Conflicts of interest ClinicalTrials.gov identifier: NCT00365729.Group information: A list of the Competence Network HIV/AIDS members appears at http://www.kompetenznets-hiv.de
Anal carcinoma in human immunodeficiency virus-positive men: results of a prospective study from Germany
Article first published online: 22 FEB 2010
© 2010 The Authors. Journal Compilation © 2010 British Association of Dermatologists
British Journal of Dermatology
Volume 162, Issue 6, pages 1269–1277, June 2010
How to Cite
Kreuter, A., Potthoff, A., Brockmeyer, N.H., Gambichler, T., Swoboda, J., Stücker, M., Schmitt, M., Pfister, H., Wieland, U. and German Competence Network HIV/AIDS (2010), Anal carcinoma in human immunodeficiency virus-positive men: results of a prospective study from Germany. British Journal of Dermatology, 162: 1269–1277. doi: 10.1111/j.1365-2133.2010.09712.x
- Issue published online: 20 MAY 2010
- Article first published online: 22 FEB 2010
- Accepted for publication 16 February 2010
- anal carcinoma;
- anal intraepithelial neoplasia;
- human immunodeficiency virus;
- human papillomavirus;
- men who have sex with men
Background Anal intraepithelial neoplasia (AIN), a human papillomavirus (HPV)-associated potential precursor lesion of anal cancer, is frequent among human immunodeficiency virus (HIV)-positive men who have sex with men (MSM). There is a paucity of data published on the progression of high-grade AIN to invasive cancer as well as on clinical and virological characteristics comparing anal margin and anal canal carcinoma.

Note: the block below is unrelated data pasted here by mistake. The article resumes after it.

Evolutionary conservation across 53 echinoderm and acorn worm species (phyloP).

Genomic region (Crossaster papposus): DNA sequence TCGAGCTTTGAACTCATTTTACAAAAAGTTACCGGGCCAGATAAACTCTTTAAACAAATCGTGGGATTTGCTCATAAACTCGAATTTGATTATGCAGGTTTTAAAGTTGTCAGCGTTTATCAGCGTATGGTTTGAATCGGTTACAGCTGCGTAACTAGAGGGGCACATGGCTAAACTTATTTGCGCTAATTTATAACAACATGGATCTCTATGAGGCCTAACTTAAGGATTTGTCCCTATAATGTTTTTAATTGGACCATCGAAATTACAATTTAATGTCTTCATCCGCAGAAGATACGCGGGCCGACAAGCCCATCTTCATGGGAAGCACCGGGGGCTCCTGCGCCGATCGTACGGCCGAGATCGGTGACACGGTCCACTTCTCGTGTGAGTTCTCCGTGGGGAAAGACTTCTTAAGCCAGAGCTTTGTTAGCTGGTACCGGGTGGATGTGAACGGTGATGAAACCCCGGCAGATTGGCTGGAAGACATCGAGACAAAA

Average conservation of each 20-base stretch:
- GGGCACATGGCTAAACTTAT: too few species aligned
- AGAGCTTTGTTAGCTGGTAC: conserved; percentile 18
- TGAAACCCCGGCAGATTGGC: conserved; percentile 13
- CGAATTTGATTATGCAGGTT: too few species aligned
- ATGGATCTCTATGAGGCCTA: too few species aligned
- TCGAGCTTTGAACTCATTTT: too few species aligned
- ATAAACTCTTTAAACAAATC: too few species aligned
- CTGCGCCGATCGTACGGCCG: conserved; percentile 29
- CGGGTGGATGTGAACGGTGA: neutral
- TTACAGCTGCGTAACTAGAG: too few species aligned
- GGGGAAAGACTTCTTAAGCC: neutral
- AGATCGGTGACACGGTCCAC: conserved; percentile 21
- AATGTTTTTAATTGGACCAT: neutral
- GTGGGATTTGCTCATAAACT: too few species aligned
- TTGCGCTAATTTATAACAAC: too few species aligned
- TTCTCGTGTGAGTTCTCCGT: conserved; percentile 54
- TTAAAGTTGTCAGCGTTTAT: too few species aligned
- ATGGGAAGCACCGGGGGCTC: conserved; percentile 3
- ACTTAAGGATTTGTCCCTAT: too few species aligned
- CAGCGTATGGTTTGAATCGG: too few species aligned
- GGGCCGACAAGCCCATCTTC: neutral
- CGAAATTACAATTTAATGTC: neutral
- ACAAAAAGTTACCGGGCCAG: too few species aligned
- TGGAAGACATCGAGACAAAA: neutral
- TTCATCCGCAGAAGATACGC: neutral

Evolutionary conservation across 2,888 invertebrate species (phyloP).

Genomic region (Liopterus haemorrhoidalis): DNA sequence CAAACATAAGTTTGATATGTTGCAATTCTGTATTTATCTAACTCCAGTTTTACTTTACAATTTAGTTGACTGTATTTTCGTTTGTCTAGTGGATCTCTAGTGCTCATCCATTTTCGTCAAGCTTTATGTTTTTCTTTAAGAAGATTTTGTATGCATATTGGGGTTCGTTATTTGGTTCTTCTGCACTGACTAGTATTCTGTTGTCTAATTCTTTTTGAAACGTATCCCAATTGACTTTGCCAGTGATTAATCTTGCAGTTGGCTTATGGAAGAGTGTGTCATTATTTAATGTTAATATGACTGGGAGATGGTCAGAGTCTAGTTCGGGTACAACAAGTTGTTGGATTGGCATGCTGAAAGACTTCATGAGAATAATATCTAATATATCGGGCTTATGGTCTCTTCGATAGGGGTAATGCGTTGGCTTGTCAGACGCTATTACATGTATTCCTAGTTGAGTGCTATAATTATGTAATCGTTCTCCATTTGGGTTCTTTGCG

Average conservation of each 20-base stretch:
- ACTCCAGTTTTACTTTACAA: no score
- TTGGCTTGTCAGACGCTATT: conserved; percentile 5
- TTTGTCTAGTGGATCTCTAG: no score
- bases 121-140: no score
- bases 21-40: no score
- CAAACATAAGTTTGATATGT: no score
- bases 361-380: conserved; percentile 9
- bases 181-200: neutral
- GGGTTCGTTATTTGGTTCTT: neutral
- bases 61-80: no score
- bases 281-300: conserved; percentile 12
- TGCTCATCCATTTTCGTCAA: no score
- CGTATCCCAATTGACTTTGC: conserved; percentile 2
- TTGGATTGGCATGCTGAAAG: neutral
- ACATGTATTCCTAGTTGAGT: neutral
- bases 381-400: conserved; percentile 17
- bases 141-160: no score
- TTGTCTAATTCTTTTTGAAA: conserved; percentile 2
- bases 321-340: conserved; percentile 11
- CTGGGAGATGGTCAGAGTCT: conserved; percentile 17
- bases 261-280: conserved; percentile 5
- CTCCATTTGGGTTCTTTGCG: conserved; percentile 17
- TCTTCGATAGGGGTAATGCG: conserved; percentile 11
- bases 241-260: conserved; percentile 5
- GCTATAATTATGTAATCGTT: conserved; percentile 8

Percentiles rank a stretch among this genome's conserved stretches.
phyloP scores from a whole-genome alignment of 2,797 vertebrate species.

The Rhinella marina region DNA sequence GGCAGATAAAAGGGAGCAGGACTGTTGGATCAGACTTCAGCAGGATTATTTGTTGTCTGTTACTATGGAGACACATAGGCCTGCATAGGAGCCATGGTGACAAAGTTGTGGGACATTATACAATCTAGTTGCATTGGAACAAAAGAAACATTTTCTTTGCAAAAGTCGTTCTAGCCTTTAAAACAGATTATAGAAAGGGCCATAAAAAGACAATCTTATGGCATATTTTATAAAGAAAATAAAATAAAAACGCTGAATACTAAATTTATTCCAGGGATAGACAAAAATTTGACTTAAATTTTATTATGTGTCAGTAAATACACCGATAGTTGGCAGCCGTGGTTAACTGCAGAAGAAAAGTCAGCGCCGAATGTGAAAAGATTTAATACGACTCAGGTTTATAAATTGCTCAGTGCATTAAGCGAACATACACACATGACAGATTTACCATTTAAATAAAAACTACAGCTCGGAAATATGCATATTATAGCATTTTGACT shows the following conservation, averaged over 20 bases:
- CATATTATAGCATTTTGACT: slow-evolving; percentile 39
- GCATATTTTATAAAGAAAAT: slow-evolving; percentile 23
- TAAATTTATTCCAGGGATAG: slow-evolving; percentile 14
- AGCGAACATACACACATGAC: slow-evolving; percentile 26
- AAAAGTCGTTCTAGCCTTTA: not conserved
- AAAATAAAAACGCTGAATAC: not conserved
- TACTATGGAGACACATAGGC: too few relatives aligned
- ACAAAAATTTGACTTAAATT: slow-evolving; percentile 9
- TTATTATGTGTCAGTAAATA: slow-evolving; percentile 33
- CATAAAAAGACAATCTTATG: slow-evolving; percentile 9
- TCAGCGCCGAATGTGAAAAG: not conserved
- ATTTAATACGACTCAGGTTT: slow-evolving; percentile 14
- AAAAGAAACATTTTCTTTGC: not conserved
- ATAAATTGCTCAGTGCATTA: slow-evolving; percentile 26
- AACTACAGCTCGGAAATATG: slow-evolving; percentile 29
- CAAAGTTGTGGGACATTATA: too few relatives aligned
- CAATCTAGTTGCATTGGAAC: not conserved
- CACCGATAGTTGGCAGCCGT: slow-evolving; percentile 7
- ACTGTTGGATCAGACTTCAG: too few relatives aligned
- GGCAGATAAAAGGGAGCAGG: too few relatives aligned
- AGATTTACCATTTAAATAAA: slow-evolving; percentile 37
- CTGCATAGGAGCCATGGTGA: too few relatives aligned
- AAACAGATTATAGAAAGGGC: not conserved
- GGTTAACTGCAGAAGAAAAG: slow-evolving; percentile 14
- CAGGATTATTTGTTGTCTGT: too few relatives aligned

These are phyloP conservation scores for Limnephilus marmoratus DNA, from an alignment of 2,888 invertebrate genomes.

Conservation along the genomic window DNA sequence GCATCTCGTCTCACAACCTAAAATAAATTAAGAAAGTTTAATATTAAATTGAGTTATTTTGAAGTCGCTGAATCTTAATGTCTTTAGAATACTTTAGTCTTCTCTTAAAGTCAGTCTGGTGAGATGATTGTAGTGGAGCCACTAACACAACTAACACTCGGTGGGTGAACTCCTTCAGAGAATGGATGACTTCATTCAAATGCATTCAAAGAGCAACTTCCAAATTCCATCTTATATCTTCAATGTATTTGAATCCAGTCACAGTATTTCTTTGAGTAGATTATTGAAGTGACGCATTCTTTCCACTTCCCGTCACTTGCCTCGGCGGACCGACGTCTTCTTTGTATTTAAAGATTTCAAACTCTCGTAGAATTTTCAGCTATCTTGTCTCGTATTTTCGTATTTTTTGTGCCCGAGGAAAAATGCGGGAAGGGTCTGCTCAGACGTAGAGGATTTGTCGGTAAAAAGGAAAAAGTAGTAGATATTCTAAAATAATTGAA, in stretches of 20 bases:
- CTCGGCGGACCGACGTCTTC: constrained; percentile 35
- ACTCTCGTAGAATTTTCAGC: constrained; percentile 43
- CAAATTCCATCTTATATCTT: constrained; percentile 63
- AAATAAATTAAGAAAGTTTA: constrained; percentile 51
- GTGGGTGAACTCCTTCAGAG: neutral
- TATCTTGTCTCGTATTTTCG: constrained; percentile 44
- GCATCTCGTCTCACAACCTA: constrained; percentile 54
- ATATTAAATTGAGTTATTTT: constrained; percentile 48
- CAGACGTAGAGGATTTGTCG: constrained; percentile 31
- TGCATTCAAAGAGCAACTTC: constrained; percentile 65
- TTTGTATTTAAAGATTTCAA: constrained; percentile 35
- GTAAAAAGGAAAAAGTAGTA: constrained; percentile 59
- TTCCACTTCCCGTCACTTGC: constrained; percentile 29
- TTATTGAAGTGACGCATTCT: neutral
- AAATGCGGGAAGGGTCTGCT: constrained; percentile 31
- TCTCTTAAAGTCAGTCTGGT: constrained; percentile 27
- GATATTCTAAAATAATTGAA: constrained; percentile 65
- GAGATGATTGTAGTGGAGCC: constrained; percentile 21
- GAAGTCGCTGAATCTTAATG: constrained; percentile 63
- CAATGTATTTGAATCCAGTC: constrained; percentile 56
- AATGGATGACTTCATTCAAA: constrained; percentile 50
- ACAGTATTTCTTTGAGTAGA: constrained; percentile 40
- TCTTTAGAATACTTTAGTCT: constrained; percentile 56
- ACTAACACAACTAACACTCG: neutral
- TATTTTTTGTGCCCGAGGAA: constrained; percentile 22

Objectives To search for anal carcinoma and AIN in a large series of HIV-positive MSM, to assess treatment response of anal carcinoma, and to analyse lesional HPV spectrum of anal cancers.
Methods Detection of anal carcinoma and AIN was performed using cytology, high-resolution anoscopy, and histology in case of abnormal findings. Additionally, HPV analyses for 36 high- and low-risk α-HPV types were performed in patients with anal carcinoma.
Results In total, 446 German HIV-positive MSM were examined within an observation period of 5 years and 10 months. Of these, 116 (26·0%) patients had normal findings, 163 (36·5%) had low-grade AIN, 156 (35·0%) had high-grade AIN, and 11 (2·5%) had anal carcinoma as evidenced by the highest grade of cytology/histology. Five patients with anal cancer, who had refused treatment of their precancerous lesions, had progressed from high-grade AIN to invasive cancer within a median time of 8·6 months. All anal cancers carried high-risk α-HPV types. All five squamous cell carcinomas (SCCs) of the anal canal were HPV16 positive. In contrast, only one of the four anal margin SCCs were HPV16 positive (HPV31, HPV33 and HPV33 + HPV68 were found in the other three anal margin SCCs). HPV59 was found in two adenocarcinomas, one of which additionally carried HPV33. In contrast to the cancer biopsies, a broad spectrum of surface high- and low-risk HPV types was found in anal swabs of the patients. Surgical excision resulted in long-term disease control of all anal margin carcinomas, whereas combined chemoradiotherapy in carcinomas of the anal canal was associated with high recurrence rates, high toxicity, and high mortality.
Conclusions Anal carcinoma and AIN are frequent in HIV-positive men, even in patients participating in anal cancer prevention programmes. High-grade dysplasia in these patients can progress to invasive cancer within a short period of time. Anal margin carcinoma and anal canal carcinoma differ substantially in their lesional HPV spectrum, prognosis and treatment response.